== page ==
Photo Credit: Roger Birkhead

Photo Credit: Carrie Threadgill

SCIENTIFIC NAME: Acris gryllus ssp.
                                 Acris gryllus gryllus - Southern Cricket Frog
                                 Acris gryllus dorsalis - Florida Cricket Frog
STATUS: Common in Coastal Plain, locally common above Fall Line Hills, absent from northeastern and extreme northern Alabama. Lowest Conservation Concern. 
DESCRIPTION: A small frog ranging in length from .75 to 1.5 inches. Their overall dorsal coloration varies between gray, brown, green or black often with a yellow, green or red mid dorsal stripe that can “fork” and extend to the eyes. The head has a triangular shaped marking between the eyes. Dorsum has some ridges and their sides have irregular spotting. The snout is more pointed than the Northern cricket frog. The back of the thigh has a solid, defined dark stripe and the hind feet are only slightly webbed. 
DISTRIBUTION: Acris gryllus is found from the coastal plains of: southeastern Virginia, the Carolinas, Georgia, Alabama and Mississippi to the Mississippi River and all of Florida. In Alabama, they are found normally below the fall line, occasionally in the Tennessee Valley and Appalachian Plateaus.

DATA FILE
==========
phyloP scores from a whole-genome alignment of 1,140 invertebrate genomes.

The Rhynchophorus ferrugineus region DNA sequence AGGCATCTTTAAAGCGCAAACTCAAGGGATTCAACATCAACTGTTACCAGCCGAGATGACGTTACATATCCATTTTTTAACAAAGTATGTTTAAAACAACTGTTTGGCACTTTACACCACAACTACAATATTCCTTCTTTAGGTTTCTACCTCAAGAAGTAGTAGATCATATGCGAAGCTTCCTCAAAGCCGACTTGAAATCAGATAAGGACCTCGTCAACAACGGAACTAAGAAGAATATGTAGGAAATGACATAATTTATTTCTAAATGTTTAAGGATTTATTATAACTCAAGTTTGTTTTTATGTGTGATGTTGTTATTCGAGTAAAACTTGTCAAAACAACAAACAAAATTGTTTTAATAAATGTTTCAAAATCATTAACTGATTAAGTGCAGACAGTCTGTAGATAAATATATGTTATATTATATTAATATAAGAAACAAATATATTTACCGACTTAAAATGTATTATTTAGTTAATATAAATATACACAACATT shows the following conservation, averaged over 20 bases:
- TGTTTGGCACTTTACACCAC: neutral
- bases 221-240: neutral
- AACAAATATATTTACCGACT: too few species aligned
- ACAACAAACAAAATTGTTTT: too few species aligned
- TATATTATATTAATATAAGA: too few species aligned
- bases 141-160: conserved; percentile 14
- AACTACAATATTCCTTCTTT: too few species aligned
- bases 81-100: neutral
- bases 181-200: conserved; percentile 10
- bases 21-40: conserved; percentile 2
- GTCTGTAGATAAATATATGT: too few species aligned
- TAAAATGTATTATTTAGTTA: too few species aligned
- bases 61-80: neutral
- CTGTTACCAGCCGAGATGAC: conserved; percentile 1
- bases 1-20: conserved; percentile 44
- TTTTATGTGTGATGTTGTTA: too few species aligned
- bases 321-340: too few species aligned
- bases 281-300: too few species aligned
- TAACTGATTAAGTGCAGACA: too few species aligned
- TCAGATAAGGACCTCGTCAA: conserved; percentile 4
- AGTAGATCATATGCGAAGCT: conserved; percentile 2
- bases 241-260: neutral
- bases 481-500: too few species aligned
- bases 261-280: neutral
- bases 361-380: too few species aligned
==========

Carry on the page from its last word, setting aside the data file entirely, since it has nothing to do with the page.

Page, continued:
HABITAT: Found year round in Alabama. Found in many different permanent aquatic habitats such as bogs, marshes, swamps, ponds and ditches. They will utilize temporary collections of water and prefers densely vegetated areas. Prefer weedy shorelines, wet meadows, and similar habitats. 
FEEDING HABITS: Feeds on a variety of insects, especially mosquitoes, spiders and arthropods.
LIFE HISTORY AND ECOLOGY: This frog is active year round in warm weather. Breeding occurs in March thru August. Males call from floating vegetation or concealed in bank vegetation. The call is said to sound like two marbles clicking against each other. Eggs may be deposited singly or in small masses. Tadpoles mature in 90 to 100 days. Lifespan is approximately 1 year. Although this species is in the treefrog family, Southern cricket frogs are primarily ground dwellers. This frog is known for its jumping ability, a trait that protects them from predators like salamanders, snakes, turtles and birds.
Mount, Robert H. 1975. The Reptiles and Amphibians of Alabama. Auburn Printing Company, Alabama. 347 pp.
AUTHOR: Richard Tharp, Wildlife Biologist, Alabama Division of Wildlife and Freshwater Fisheries